From spring to early autumn, it is possible to join an official Cornwall Wildlife Trust trip to the magical, unspoilt nature reserve that is Looe Island. Bequeathed to the Cornwall Wildlife Trust in 2004, this is Cornwall’s only marine nature reserve. With a variety of habitats, including woodland, maritime grassland, sand, shingle and rocky reef, it provides a protected environment for its wildlife and is a perfect quiet haven to visit.
How to get to the island
Visits can only be made on official organised trips and access by foot is not allowed. The island and its foreshore is managed for the benefit of wildlife and our team are working incredibly hard to keep Looe Island Nature Reserve special. This is to help manage wildlife disturbance.
Craft such as boats, jet skis, kayaks/canoes and paddle boards etc. as well as snorkelers/divers and swimmers are therefore asked to respect the ‘No Landing’ sign.
If you are on the waters around the island, please always keep a good distance from Looe Island including the various rocks to avoid any disturbance to marine birds and mammals.
Disturbance can seriously affect the health and wellbeing of marine wildlife. Be aware that if wildlife reacts to your presence, you are already too close. Similarly, the use of camera drones is considered intrusive and unacceptable. You can find out more on the Cornwall Marine and Coastal Code website.
Please report any incidents of wildlife disturbance to the Disturbance Hotline: 0345 201 2626
When you can visit
The Cornwall Wildlife Trust run trips to Looe Island every year during the warmer months. These trips are popular so remember to book well in advance. Visit the Cornwall Wildlife Trust website for details.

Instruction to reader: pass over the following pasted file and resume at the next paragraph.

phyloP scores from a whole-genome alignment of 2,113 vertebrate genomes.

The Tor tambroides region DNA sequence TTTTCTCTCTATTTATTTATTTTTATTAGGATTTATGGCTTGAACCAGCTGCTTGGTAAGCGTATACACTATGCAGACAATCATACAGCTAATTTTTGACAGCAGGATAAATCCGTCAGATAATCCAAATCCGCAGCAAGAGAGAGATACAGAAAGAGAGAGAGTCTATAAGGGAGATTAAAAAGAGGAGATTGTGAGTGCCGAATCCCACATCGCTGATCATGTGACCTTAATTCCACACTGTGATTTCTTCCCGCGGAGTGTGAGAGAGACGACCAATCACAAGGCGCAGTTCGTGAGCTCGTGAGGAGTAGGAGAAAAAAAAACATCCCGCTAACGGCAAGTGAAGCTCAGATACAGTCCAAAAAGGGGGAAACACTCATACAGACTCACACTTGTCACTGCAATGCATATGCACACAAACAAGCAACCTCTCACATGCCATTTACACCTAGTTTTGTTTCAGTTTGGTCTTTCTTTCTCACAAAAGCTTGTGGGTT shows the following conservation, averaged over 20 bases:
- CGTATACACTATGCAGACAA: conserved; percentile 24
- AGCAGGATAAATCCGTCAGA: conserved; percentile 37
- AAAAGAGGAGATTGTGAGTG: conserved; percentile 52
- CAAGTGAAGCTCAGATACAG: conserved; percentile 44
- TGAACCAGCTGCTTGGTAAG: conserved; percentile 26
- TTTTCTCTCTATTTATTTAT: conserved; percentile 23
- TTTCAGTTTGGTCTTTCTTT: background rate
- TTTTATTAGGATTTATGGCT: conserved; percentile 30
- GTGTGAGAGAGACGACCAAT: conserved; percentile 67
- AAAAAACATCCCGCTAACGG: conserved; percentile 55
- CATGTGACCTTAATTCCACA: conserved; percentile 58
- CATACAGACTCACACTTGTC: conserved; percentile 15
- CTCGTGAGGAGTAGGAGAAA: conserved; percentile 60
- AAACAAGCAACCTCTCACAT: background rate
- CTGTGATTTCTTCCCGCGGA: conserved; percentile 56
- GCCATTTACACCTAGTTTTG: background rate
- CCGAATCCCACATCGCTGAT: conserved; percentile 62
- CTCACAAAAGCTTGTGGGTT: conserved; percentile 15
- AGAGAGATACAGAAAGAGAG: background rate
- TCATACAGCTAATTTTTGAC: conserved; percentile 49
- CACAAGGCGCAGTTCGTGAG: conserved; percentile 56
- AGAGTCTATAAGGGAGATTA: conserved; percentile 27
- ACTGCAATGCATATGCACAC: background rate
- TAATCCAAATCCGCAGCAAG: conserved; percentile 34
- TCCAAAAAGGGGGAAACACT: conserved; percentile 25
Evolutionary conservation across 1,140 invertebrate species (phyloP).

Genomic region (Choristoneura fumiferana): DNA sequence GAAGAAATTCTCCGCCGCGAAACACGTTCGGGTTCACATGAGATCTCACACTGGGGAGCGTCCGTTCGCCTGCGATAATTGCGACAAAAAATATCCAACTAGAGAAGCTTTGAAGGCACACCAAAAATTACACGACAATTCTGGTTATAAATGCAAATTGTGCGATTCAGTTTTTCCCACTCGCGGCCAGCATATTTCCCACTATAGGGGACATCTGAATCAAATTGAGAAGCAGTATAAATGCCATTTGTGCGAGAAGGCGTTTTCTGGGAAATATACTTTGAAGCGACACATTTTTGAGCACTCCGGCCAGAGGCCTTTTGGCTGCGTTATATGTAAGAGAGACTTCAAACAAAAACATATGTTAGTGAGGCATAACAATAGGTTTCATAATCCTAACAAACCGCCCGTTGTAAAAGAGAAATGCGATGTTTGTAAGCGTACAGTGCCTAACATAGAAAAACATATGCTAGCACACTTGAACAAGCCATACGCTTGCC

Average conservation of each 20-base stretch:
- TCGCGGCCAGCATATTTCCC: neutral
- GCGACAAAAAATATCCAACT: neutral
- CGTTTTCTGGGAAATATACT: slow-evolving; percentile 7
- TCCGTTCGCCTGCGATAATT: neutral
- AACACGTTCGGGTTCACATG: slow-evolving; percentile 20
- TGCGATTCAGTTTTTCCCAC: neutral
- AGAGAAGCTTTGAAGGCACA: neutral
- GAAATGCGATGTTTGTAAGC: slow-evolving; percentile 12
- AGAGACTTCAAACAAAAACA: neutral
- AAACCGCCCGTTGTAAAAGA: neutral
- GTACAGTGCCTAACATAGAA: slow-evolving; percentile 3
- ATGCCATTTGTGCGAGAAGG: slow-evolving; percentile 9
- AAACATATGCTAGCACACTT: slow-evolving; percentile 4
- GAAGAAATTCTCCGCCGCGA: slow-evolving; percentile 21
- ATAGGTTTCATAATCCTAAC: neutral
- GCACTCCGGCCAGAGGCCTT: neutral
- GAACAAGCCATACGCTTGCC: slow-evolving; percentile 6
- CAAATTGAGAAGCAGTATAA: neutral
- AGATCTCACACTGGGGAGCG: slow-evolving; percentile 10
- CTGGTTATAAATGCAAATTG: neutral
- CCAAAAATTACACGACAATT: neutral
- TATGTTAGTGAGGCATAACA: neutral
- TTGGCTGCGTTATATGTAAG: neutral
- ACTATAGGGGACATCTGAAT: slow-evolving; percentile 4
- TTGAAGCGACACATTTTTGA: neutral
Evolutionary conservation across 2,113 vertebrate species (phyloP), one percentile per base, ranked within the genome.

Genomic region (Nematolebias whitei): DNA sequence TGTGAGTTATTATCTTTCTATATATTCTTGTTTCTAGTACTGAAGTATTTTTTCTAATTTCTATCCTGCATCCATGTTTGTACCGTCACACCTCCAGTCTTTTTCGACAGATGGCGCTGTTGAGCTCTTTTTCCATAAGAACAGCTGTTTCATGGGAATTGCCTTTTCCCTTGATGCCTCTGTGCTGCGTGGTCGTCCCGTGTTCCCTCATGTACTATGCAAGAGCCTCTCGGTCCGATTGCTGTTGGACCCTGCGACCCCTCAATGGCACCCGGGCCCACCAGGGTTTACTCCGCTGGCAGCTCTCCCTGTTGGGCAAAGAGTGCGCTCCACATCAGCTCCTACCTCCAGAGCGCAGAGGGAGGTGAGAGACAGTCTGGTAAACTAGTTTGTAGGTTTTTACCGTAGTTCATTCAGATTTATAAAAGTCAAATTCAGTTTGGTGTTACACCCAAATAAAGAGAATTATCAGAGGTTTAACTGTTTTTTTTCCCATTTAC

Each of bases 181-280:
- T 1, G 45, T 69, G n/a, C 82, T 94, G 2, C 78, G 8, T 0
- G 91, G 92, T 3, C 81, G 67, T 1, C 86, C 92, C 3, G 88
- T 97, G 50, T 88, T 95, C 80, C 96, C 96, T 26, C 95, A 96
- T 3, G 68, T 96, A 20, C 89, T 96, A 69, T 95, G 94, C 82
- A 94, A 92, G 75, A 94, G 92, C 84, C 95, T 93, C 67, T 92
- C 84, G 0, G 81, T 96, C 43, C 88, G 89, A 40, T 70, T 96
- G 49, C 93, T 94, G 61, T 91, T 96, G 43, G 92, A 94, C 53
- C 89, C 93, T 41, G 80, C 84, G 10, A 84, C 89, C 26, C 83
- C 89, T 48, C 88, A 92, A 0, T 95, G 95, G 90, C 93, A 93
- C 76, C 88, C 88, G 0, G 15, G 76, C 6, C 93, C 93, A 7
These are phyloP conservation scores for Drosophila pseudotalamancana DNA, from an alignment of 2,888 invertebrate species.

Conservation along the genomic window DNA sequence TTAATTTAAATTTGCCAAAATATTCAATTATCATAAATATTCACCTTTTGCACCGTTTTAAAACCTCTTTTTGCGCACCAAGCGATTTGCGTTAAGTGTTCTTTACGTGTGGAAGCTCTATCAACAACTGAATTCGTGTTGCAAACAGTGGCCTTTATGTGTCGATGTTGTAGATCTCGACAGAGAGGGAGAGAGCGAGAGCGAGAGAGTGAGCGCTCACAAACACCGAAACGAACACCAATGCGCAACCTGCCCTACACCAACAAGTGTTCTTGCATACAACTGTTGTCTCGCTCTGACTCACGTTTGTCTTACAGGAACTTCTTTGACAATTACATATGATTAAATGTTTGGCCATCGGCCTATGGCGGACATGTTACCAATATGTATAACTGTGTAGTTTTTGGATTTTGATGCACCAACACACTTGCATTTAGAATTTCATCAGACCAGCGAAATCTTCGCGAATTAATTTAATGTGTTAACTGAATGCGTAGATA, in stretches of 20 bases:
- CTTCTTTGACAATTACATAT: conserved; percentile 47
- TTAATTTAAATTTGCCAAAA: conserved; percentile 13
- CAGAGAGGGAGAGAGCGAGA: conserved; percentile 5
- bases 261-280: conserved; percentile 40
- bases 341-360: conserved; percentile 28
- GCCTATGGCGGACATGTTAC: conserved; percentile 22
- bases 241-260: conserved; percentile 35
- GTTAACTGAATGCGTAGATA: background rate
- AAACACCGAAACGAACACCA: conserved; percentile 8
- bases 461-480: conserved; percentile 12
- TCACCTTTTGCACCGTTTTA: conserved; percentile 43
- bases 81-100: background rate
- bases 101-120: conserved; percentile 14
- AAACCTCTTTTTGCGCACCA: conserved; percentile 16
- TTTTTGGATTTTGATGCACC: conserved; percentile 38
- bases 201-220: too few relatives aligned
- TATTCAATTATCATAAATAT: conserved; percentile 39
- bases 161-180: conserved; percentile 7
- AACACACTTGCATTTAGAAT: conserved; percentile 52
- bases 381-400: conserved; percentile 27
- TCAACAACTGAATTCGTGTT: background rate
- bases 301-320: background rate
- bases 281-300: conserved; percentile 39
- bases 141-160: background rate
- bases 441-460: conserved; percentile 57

- Sensible footwear is essential – the landing stage and paths can be slippery and uneven.
- Warm & Shower proof clothing – in layers. Remember, the weather can change quickly!
- Refreshments – bring a packed lunch and a drink (there are no refreshment facilities on the island).
- A reusable bag to bring all your rubbish off the island.
- Details of the boat and landing fees for guided walking day trips can be found on the Cornwall Wildlife Trust website.
- As this is a nature reserve, dogs are not allowed.
- There are compost toilets on the island.
What you can expect to see
On a visit to the island, the wardens will provide you with a copy of an informative guide to the round-island trail. You must remain on the designated paths to prevent wildlife disturbance and because the cliff edges are hazardous.
- Seals: Most visitors will see grey seals hauled out on the rocks at the back of the island or swimming close into shore depending on the tide state. Cornwall is home to the majority of the world’s grey seal population, and so far, over 200 individual seals have been identified in Looe. Each seal’s markings are unique which, to the trained eye enables them to be identified.
- Birds: The nature reserve is home to many nesting birds such as cormorants, shags, and oystercatchers. Looe island also has the largest breeding colony in Cornwall of the great black-backed gull.
- Sheep: The island is also home to a small flock of Shetland sheep, that help with the conservation by creating and maintaining a mosaic of grassland and scrub, which benefits a wide range of wildlife, including suitable nesting habitat for the great black-backed gull.
- Butterflies and Wildlife Meadows: Across the island small wildflower meadows are being created. These areas, combined with the mix of grassland, scrub and woods have allowed numerous moths and butterflies to flourish. Most frequently spotted are speckled wood, meadow brown and red admiral although it is also possible to see beautiful silver-washed fritillaries or the day flying hummingbird hawkmoth feeding on plants such as red valerian.
- The mainly sycamore woodland provides important shelter from the prevailing winds. It is now managed to create a more varied woodland that is more attractive to a wider range of wildlife.
- Historic highlights. Legend says that Joseph of Arimathea came here. The island was the site of a Benedictine chapel. The location has never been confirmed of a secret cave where smuggled contraband was hidden. If you find it, let us know!
Much more information is available on the Cornwall Wildlife Website.